Altman brothers sued over “unattractive” home deal
Seller alleges Hilton & Hyland's brokers misrepresented his home’s value
UPDATED, 8:00 a.m., Dec. 27: “Million Dollar Listing” stars Josh and Matt Altman are continually serving up the drama, both on and off the screen.
The brothers are being sued for $3.7 million for allegedly misguiding Hilton & Hyland’s client, Peter Kleidman, into selling his home for well below the property’s worth, Page Six reported.
Kleidman enlisted brokerage Hilton & Hyland to sell his residence in December 2012, just a few months before he filed bankruptcy. The brokerage then sold Kleidman’s property for $5.3 million, representing both Kleidman and the buyer in the deal. The Altman bros, who worked for Hilton & Hyland at the time, represented only the buyer.
But the buyer, as many home-flippers do, later sold the home for more than $10 million — causing Kleidman to believe he got duped into selling the “unattractive” home for a price tag way below its potential. In the lawsuit, which was filed in January, Kleidman claims Hilton & Hyland and the Altman brothers “did not disclose their knowledge of the two different valuations because they were also representing [the] buyer” and “were allied far more strongly to [the] buyer.”
He also alleged the buyer made a pact with Hilton & Hyland to retain the brokerage when reselling the home, assuming the buyer got the desired price.
Kleidman is now asking the court to award him damages and prohibit the listing agreement from happening. The brothers, as well as Hilton & Hyland, have asked the court to dismiss the suit, to no avail.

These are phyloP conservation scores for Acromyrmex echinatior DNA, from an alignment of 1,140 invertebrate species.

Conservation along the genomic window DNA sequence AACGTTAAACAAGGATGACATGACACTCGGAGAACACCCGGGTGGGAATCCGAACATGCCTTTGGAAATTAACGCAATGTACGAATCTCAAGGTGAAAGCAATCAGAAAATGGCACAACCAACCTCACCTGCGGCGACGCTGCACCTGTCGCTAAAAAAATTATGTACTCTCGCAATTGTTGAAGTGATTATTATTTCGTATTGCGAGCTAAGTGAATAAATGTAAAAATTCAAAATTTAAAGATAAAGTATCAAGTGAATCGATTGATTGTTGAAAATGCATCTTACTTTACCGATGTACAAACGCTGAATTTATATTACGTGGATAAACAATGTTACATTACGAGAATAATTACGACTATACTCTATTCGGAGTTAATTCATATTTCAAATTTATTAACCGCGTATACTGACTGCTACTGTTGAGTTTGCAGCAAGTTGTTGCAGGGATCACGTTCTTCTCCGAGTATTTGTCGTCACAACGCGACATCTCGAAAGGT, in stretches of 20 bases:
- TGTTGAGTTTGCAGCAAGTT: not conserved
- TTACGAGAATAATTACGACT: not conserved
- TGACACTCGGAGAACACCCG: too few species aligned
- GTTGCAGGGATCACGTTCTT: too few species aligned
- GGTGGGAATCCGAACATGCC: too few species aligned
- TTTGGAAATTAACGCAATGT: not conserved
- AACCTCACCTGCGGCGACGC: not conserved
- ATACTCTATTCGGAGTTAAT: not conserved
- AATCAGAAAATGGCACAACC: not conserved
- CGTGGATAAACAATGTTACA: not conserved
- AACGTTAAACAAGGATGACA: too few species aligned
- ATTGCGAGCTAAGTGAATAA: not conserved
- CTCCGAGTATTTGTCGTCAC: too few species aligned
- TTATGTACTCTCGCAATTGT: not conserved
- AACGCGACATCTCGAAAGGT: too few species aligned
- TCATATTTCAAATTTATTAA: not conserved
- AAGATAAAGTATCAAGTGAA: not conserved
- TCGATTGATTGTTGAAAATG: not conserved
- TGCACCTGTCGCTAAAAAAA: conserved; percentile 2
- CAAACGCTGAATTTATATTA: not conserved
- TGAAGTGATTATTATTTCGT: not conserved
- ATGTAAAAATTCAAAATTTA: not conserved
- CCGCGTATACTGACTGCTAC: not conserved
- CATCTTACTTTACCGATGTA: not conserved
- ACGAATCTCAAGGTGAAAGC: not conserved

“Fortunately and unfortunately, when you’re at the top of the real estate game, you’re a target for frivolous lawsuits,” the Altman brothers told Page Six. “This one definitely takes the cake. We repped the buyer, not the seller who had his own agent. The seller was in bankruptcy and asked the court to approve the sale so that he can pay his creditors. Our buyer gutted the house at a great cost and sold it over a year later for a huge profit. Seller is unhappy the buyer made lots of money. Everything was approved by the bankruptcy court. This lawsuit is comical. Seller decided to go after the guys on TV instead of his own agent.”
The brothers, who now work for Douglas Elliman, are among some of L.A.’s top-producing agents, repping celeb clients in Bel Air, Holmby Hills and other wealthy enclaves of the city. They’ve risen to national fame with the help of Bravo’s “Million Dollar Listing Los Angeles,” which is covered in a weekly column by The Real Deal. [Page Six] — Natalie Hoberman